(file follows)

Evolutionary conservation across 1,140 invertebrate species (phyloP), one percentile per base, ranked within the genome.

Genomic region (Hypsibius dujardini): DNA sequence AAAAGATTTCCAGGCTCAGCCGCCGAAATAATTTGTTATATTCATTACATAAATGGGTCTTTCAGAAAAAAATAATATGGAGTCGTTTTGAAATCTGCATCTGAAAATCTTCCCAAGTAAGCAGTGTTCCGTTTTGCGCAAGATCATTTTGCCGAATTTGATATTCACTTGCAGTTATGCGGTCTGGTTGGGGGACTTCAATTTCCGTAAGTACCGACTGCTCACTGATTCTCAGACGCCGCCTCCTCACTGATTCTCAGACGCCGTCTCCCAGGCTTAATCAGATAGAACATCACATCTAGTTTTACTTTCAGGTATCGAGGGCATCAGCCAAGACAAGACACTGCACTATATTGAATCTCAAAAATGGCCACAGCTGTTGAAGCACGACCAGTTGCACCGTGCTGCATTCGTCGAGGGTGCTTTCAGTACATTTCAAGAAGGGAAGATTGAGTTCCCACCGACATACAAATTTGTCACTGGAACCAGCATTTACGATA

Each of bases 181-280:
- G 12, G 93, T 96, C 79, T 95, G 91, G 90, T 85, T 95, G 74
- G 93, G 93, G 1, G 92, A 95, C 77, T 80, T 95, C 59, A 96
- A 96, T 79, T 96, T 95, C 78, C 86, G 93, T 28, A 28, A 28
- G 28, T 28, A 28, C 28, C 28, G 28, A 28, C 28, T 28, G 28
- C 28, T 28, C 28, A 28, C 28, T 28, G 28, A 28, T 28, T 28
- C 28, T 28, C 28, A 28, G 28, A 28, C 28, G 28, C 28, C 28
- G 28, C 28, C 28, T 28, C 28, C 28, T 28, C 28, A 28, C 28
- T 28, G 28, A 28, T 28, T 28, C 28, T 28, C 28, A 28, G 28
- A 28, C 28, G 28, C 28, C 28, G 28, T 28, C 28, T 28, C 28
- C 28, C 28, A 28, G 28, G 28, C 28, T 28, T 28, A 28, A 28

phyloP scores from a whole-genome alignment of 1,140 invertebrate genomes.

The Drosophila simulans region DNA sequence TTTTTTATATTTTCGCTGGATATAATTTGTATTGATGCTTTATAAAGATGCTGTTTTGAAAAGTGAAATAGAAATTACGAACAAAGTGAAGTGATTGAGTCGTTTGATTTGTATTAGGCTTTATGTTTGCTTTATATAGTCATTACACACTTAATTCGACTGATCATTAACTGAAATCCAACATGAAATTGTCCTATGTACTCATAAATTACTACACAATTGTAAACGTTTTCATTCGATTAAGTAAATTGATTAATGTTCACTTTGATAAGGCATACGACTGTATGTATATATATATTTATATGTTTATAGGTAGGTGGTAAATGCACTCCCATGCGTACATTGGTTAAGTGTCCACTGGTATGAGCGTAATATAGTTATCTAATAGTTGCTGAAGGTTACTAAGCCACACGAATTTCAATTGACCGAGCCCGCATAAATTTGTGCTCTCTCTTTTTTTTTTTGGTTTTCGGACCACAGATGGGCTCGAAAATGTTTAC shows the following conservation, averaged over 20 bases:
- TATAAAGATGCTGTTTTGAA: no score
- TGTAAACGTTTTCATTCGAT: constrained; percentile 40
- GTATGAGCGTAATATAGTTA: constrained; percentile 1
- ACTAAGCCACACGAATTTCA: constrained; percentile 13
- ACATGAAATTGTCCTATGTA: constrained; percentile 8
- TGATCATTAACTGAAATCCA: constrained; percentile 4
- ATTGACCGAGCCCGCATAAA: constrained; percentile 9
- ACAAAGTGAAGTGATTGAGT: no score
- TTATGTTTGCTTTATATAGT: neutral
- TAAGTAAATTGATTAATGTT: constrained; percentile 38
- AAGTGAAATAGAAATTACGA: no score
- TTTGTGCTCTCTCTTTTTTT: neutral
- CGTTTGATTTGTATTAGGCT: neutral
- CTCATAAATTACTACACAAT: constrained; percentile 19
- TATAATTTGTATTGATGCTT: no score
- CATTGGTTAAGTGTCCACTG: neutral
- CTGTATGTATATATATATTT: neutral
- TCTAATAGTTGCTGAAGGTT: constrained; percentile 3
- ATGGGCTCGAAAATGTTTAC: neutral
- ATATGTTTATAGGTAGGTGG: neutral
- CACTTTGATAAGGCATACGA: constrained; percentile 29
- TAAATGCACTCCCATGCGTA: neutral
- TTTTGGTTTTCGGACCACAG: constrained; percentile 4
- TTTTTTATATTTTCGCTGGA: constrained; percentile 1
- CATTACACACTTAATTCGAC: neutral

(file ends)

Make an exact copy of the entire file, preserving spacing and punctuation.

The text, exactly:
Evolutionary conservation across 1,140 invertebrate species (phyloP), one percentile per base, ranked within the genome.

Genomic region (Hypsibius dujardini): DNA sequence AAAAGATTTCCAGGCTCAGCCGCCGAAATAATTTGTTATATTCATTACATAAATGGGTCTTTCAGAAAAAAATAATATGGAGTCGTTTTGAAATCTGCATCTGAAAATCTTCCCAAGTAAGCAGTGTTCCGTTTTGCGCAAGATCATTTTGCCGAATTTGATATTCACTTGCAGTTATGCGGTCTGGTTGGGGGACTTCAATTTCCGTAAGTACCGACTGCTCACTGATTCTCAGACGCCGCCTCCTCACTGATTCTCAGACGCCGTCTCCCAGGCTTAATCAGATAGAACATCACATCTAGTTTTACTTTCAGGTATCGAGGGCATCAGCCAAGACAAGACACTGCACTATATTGAATCTCAAAAATGGCCACAGCTGTTGAAGCACGACCAGTTGCACCGTGCTGCATTCGTCGAGGGTGCTTTCAGTACATTTCAAGAAGGGAAGATTGAGTTCCCACCGACATACAAATTTGTCACTGGAACCAGCATTTACGATA

Each of bases 181-280:
- G 12, G 93, T 96, C 79, T 95, G 91, G 90, T 85, T 95, G 74
- G 93, G 93, G 1, G 92, A 95, C 77, T 80, T 95, C 59, A 96
- A 96, T 79, T 96, T 95, C 78, C 86, G 93, T 28, A 28, A 28
- G 28, T 28, A 28, C 28, C 28, G 28, A 28, C 28, T 28, G 28
- C 28, T 28, C 28, A 28, C 28, T 28, G 28, A 28, T 28, T 28
- C 28, T 28, C 28, A 28, G 28, A 28, C 28, G 28, C 28, C 28
- G 28, C 28, C 28, T 28, C 28, C 28, T 28, C 28, A 28, C 28
- T 28, G 28, A 28, T 28, T 28, C 28, T 28, C 28, A 28, G 28
- A 28, C 28, G 28, C 28, C 28, G 28, T 28, C 28, T 28, C 28
- C 28, C 28, A 28, G 28, G 28, C 28, T 28, T 28, A 28, A 28

phyloP scores from a whole-genome alignment of 1,140 invertebrate genomes.

The Drosophila simulans region DNA sequence TTTTTTATATTTTCGCTGGATATAATTTGTATTGATGCTTTATAAAGATGCTGTTTTGAAAAGTGAAATAGAAATTACGAACAAAGTGAAGTGATTGAGTCGTTTGATTTGTATTAGGCTTTATGTTTGCTTTATATAGTCATTACACACTTAATTCGACTGATCATTAACTGAAATCCAACATGAAATTGTCCTATGTACTCATAAATTACTACACAATTGTAAACGTTTTCATTCGATTAAGTAAATTGATTAATGTTCACTTTGATAAGGCATACGACTGTATGTATATATATATTTATATGTTTATAGGTAGGTGGTAAATGCACTCCCATGCGTACATTGGTTAAGTGTCCACTGGTATGAGCGTAATATAGTTATCTAATAGTTGCTGAAGGTTACTAAGCCACACGAATTTCAATTGACCGAGCCCGCATAAATTTGTGCTCTCTCTTTTTTTTTTTGGTTTTCGGACCACAGATGGGCTCGAAAATGTTTAC shows the following conservation, averaged over 20 bases:
- TATAAAGATGCTGTTTTGAA: no score
- TGTAAACGTTTTCATTCGAT: constrained; percentile 40
- GTATGAGCGTAATATAGTTA: constrained; percentile 1
- ACTAAGCCACACGAATTTCA: constrained; percentile 13
- ACATGAAATTGTCCTATGTA: constrained; percentile 8
- TGATCATTAACTGAAATCCA: constrained; percentile 4
- ATTGACCGAGCCCGCATAAA: constrained; percentile 9
- ACAAAGTGAAGTGATTGAGT: no score
- TTATGTTTGCTTTATATAGT: neutral
- TAAGTAAATTGATTAATGTT: constrained; percentile 38
- AAGTGAAATAGAAATTACGA: no score
- TTTGTGCTCTCTCTTTTTTT: neutral
- CGTTTGATTTGTATTAGGCT: neutral
- CTCATAAATTACTACACAAT: constrained; percentile 19
- TATAATTTGTATTGATGCTT: no score
- CATTGGTTAAGTGTCCACTG: neutral
- CTGTATGTATATATATATTT: neutral
- TCTAATAGTTGCTGAAGGTT: constrained; percentile 3
- ATGGGCTCGAAAATGTTTAC: neutral
- ATATGTTTATAGGTAGGTGG: neutral
- CACTTTGATAAGGCATACGA: constrained; percentile 29
- TAAATGCACTCCCATGCGTA: neutral
- TTTTGGTTTTCGGACCACAG: constrained; percentile 4
- TTTTTTATATTTTCGCTGGA: constrained; percentile 1
- CATTACACACTTAATTCGAC: neutral